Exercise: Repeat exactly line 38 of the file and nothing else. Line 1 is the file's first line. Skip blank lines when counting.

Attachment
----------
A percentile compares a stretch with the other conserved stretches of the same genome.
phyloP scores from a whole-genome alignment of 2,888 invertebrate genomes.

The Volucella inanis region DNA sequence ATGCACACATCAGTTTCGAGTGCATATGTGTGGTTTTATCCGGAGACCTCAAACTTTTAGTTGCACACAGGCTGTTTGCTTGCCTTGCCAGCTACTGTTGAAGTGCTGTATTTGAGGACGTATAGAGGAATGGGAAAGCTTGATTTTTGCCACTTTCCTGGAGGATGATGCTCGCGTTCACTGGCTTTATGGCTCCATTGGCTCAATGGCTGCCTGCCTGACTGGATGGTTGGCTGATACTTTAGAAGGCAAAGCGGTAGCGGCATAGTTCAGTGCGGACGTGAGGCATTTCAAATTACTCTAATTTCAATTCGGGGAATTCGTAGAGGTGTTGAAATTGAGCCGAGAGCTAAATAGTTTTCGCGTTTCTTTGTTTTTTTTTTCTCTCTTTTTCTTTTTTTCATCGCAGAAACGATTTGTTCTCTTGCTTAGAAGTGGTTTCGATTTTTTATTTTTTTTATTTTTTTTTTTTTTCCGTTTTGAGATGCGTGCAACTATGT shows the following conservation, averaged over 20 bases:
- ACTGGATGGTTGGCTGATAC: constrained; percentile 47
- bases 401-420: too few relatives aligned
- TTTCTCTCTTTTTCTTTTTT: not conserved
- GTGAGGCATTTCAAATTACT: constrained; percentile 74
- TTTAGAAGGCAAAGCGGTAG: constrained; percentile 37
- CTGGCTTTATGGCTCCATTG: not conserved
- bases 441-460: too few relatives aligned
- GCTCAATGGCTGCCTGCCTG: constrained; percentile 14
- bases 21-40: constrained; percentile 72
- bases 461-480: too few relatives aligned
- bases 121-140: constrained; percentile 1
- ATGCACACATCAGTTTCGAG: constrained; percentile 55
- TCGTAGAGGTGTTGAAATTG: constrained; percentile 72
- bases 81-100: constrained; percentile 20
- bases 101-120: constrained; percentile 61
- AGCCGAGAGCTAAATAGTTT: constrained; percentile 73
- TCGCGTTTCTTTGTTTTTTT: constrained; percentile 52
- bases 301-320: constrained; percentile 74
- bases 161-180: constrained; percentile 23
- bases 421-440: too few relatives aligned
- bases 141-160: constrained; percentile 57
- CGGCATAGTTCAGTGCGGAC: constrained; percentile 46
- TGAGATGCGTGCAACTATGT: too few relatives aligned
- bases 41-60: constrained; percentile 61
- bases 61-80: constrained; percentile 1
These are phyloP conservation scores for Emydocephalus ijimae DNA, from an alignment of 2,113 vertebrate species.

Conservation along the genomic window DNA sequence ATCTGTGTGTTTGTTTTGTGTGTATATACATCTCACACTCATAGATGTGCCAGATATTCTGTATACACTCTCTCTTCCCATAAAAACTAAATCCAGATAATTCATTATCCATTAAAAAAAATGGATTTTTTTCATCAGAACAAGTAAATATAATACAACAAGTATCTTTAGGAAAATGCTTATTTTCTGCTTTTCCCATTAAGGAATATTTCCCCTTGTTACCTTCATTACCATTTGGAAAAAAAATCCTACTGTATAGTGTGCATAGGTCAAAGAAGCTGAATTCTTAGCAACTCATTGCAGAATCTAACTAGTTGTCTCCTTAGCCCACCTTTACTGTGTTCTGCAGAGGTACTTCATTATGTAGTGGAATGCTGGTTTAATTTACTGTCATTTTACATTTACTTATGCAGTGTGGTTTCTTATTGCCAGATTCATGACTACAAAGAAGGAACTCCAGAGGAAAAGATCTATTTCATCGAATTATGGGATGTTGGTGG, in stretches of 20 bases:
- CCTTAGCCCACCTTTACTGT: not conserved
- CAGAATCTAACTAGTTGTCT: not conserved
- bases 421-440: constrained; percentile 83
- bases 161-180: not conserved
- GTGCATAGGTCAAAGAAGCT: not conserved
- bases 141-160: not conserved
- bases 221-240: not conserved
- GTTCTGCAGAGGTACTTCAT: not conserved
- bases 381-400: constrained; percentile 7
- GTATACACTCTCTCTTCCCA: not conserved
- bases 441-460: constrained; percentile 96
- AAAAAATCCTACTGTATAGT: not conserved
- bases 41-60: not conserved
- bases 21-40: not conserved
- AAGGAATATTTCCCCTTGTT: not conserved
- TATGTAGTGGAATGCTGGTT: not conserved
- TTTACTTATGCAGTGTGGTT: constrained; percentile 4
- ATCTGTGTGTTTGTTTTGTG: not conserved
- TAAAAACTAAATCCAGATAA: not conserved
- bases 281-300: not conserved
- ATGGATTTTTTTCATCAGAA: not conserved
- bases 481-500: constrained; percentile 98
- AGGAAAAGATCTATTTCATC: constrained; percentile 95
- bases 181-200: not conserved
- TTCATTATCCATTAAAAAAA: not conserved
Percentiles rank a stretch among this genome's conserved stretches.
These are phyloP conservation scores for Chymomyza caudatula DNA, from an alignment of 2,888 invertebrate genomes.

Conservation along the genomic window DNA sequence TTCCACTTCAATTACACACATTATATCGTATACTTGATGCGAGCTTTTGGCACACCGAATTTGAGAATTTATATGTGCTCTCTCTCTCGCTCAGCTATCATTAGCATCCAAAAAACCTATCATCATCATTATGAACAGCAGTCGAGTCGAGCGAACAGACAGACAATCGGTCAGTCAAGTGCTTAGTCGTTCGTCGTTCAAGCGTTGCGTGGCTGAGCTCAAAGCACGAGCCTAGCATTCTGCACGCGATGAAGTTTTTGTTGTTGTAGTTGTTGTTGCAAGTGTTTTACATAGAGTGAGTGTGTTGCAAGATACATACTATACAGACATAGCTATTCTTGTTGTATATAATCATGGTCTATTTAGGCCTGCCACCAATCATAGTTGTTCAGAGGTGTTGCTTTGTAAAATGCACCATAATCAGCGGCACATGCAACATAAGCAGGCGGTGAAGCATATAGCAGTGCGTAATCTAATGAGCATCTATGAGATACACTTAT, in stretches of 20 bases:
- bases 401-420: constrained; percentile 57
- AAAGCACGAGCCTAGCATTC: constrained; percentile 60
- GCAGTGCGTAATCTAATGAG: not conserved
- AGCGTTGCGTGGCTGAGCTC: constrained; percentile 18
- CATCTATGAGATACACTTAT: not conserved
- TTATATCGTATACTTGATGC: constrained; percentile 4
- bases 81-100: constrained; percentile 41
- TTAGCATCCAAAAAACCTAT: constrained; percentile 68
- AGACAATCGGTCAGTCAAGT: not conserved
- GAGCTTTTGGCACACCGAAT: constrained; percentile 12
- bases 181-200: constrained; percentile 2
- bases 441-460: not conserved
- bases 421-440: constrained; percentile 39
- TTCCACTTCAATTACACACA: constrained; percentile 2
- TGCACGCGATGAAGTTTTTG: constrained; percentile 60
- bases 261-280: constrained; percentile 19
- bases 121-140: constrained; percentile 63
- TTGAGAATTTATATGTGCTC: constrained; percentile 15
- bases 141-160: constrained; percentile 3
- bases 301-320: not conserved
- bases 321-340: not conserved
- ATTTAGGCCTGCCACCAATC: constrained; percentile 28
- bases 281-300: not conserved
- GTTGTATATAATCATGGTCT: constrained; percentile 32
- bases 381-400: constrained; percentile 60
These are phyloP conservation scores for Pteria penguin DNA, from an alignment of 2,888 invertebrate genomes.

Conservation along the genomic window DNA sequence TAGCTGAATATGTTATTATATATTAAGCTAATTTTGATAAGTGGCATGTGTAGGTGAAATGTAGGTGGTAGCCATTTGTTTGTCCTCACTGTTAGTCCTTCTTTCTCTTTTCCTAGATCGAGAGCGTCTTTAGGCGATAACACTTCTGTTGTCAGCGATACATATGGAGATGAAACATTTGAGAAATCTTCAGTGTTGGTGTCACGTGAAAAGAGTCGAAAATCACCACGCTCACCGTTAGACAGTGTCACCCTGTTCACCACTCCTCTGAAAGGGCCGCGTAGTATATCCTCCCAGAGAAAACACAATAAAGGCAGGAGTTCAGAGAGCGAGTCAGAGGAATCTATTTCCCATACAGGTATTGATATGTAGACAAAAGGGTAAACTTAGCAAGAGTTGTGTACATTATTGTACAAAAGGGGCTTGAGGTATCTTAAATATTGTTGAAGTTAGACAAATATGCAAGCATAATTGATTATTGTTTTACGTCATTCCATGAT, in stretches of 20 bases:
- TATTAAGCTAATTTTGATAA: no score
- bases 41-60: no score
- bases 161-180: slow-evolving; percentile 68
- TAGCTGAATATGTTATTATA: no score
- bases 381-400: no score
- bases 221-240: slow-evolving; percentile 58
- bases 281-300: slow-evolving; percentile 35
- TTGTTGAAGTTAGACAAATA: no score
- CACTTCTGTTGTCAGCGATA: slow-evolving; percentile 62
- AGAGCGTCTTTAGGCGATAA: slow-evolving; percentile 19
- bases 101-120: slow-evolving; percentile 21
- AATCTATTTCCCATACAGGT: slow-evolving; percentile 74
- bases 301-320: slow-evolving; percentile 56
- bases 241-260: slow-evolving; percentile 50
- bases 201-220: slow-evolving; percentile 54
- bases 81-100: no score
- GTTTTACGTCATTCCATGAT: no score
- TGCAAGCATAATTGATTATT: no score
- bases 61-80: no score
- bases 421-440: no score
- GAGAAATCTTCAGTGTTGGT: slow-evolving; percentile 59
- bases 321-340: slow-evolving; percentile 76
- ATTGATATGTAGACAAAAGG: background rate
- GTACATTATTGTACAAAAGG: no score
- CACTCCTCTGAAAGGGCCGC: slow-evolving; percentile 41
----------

- GTTCTGCAGAGGTACTTCAT: not conserved